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Beluga Calf Update - 8/22

On Thursday, Aug. 17, we celebrated Puiji's calf's one-month birthday. By this time, the calf has achieved many of the most important milestones for survival, so the one-month mark is a major milestone itself and something to get excited about!

No one served cake or sang, but for 90 minutes, Ken Ramirez, Shedd's v.p. of animal collections and training, did invite staffers and volunteers down to Secluded Bay's underwater viewing area for a rare visit with the calf.

All the while we were there, a trainer diligently observed the calf and recorded his behavior, minute-by-minute, on a data sheet. This ongoing work reminded us of why it's important for Secluded Bay to remain closed during the first few months of the calf's life.

Watching the calf all day has got to be a great job. We saw him nurse, swim upside down, scratch his back on the pool bottom, zoom around and cruise peacefully between his mom and Naya.

If you remember from last week, Naya, a 17-year-old female beluga, has joined Puiji and the calf in Secluded Bay. Naya is one of Puiji's favorite companions in Shedd's beluga group, and all three whales are getting along great. And each is benefiting from this new mix.

Most importantly, the calf is getting his first lesson in socialization. The earlier he mixes with animals other than Mom, the easier it will be for him to integrate into the group later. Besides that, being exposed to new things, whether it's another whale, a toy, or a diver, develops his adaptability so that he becomes comfortable with change early on.

Having Naya in the pool also allows Puiji some well-deserved breaks. The calf spends about 80 percent of his time with Mom and about 20 percent of his time with his new "Auntie Naya." While Puiji swims into the adjacent medical pool to play, vocalize, or just plain rest, Naya is an attentive babysitter.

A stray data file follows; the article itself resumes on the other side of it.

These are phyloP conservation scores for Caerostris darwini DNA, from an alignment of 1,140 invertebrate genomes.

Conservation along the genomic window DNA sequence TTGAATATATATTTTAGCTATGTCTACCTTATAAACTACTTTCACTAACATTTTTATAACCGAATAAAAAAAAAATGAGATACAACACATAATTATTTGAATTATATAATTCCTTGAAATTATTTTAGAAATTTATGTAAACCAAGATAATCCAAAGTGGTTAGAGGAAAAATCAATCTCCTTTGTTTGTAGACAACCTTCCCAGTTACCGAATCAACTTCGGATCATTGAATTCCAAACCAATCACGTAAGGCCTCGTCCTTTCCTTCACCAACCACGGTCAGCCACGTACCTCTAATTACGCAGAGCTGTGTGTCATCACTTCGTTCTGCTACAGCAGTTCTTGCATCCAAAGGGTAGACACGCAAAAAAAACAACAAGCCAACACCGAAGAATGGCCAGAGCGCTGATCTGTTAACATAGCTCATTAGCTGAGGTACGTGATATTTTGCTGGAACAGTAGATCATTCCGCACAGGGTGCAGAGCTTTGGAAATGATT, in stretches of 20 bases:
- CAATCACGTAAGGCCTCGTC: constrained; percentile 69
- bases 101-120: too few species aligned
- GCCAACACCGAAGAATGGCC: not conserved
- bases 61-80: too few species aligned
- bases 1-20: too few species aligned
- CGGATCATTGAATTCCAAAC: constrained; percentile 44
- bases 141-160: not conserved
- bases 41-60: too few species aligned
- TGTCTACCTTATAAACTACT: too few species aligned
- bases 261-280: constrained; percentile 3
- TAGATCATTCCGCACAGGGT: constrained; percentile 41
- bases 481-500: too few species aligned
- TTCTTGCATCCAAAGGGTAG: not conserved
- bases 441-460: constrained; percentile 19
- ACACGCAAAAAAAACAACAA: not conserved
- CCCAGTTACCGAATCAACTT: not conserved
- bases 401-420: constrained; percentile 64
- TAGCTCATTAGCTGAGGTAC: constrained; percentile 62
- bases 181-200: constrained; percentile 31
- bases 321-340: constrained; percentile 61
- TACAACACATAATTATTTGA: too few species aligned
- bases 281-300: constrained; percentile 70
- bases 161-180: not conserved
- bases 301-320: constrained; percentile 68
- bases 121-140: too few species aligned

Thursday afternoon, Puiji retired to the medical pool for several minutes, so Naya did laps in Secluded Bay with the calf. After a few minutes, on each pass of the channel to the med pool, Naya slowed and tilted her head to look in, apparently wondering just when Puiji was going to return. Finally, Naya vocalized at the entrance, and Puiji popped back out. Ken, admitting to a little anthropomorphism, describes Naya as a "nervous babysitter." She certainly takes this responsibility seriously!

Naya's experiences with the calf (as well as with Kayavak and Qannik when they were little) are building her own mothering skills for the time when she might have her own calf.

Both Puiji and Naya have worked hard to entice, coerce and even trick the calf into entering the channel that leads from Secluded Bay to the medical pool. The calf unintentionally swam in there — and quickly swam out — on the day Naya was introduced. But each time Puiji tried to get him to follow her in, he veered off at the entrance "as if he were repelled by an invisible force field," jokes Ken. He goes on to explain that the calf is just obeying his instincts. Because belugas must surface every few minutes to breathe, they won't swim into dark channels or caves where they sense there isn't air.

Puiji wants the calf to join her in the medical pool because it's one of her favorite places. And Ken wants to see the calf expand his horizons.

Thursday was the first time that the gate to the medical pool was opened since Naya's introduction. In the afternoon, after all three whales had been swimming in formation for a few minutes, Puiji and Naya headed into the med pool, trying to get the calf to follow. As usual, he did a U-turn at the entrance, and Naya soon returned to Secluded Bay, unable to leave the calf unattended. (Ken points out that Puiji is a doting mom, but she knows by now that the calf is safe by himself while she takes a short break.)

Naya's tactics are visibly different from Puiji's. Mom swims in and hopes that the calf will follow. Naya often lingers just inside the channel, as if to show the calf that it's okay in there. On Thursday, over the course of about four hours, patient Naya finally coaxed the calf in. He made several tentative forays, lasting 30 to 35 seconds apiece, but at last he seemed comfortable swimming into the med pool. "Another really important milestone has been reached," says Ken.
With the calf a month old and going strong, Ken and rest of the marine mammals staff are considering when to reopen Secluded Bay so YOU can see Puiji's calf firsthand. And the aquarium is making plans for a naming contest for the little guy (or is the calf a little girl?). Check back next week for more news!

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